Citizen Group Raises Concerns Over Tennessee Information Protection Act

Concerns have recently been raised over The Tennessee Information Protection Act, legislation that aims to protect the privacy and security of Tennesseans by putting a stop to Big Tech’s private data collection efforts within the state.

This year’s House Bill 1181 (HB1181) brought by Rep. Johnny Garrett (R-Goodlettsville-District 45) is reportedly a culmination of work by state legislators over the past two to three years and is meant to regulate companies that engage in private data collection and the sale of that data.
Other states like FloridaUtah, and Virginia have already passed similar legislation.

Friends of Hamilton, a citizen group out of Ooltewah, Tennessee that focuses on Constitutionality, has brought up a few concerns regarding HB1181 and its corresponding Senate Bill, SB0073, sponsored by Sen. Bo Watson (R-Hixson-District 11).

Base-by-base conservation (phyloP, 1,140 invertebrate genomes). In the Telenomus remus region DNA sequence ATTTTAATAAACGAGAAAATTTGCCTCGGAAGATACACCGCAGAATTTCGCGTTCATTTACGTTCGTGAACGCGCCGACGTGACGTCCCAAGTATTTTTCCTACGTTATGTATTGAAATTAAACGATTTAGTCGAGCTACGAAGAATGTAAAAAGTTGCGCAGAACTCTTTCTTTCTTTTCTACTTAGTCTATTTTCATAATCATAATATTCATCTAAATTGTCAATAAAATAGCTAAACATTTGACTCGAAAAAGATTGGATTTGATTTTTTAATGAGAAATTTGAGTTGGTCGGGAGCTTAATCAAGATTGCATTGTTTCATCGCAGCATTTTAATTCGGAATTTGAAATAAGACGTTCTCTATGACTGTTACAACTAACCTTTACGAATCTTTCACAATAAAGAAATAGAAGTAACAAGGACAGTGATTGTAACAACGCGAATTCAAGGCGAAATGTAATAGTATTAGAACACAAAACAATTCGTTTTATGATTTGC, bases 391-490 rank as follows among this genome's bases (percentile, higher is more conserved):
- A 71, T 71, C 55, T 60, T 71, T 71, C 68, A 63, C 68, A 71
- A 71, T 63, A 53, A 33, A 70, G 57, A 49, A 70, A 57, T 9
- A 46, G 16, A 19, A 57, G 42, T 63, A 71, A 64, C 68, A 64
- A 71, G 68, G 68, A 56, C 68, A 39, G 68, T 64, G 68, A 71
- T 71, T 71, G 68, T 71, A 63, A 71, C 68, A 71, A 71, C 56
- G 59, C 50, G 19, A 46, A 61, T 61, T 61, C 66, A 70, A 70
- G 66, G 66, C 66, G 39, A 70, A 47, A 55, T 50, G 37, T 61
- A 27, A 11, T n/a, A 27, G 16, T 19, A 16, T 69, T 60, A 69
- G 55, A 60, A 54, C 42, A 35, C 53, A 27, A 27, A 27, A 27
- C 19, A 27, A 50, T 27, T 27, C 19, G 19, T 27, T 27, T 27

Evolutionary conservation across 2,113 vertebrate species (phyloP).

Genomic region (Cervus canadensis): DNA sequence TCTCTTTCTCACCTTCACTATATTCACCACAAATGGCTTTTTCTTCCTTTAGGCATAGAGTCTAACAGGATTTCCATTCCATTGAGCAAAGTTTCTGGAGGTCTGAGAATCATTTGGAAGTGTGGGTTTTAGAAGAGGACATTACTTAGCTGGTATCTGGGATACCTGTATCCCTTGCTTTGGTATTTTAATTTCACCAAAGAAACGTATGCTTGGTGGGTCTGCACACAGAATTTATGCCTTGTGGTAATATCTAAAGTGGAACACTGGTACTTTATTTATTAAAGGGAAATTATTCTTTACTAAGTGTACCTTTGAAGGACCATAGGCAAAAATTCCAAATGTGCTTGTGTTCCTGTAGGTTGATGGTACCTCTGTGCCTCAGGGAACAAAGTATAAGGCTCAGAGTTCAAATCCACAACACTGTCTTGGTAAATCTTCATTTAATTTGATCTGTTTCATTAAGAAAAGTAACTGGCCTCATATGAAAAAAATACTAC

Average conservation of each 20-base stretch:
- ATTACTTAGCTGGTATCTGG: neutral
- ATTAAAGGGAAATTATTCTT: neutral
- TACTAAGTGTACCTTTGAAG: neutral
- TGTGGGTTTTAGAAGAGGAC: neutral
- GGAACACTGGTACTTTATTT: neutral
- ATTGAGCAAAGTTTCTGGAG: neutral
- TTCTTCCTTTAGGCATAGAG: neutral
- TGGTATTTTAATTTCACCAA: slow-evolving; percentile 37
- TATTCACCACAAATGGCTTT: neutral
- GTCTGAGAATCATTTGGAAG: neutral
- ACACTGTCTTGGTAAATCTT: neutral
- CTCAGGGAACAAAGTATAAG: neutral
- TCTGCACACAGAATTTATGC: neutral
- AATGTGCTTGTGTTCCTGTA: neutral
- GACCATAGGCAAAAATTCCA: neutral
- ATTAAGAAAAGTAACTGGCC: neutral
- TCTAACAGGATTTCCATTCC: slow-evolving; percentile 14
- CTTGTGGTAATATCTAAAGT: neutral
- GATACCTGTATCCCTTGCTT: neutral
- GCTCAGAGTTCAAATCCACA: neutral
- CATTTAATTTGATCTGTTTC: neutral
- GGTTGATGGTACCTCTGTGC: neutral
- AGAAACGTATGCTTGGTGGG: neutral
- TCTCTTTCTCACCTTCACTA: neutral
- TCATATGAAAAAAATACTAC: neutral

Section 47-18-3210 of the bill contains a lengthy list of exemptions, most of which are already regulated in some way. 

Rep. Garrett stated the legislation is meant to focus on where “there’s not already a state or federal law that covers your interaction with a business.”

Although Founder and President of Friends of Hamilton, Chris Matthews finds it questionable that each U.S. Code relevant to these exemptions is not explicitly stated within the bill text like in California’s Consumer Privacy Act, several acts are specifically named as reasons for exemption. 

The more general terms “state law” and “federal law” are also used throughout the bill text.

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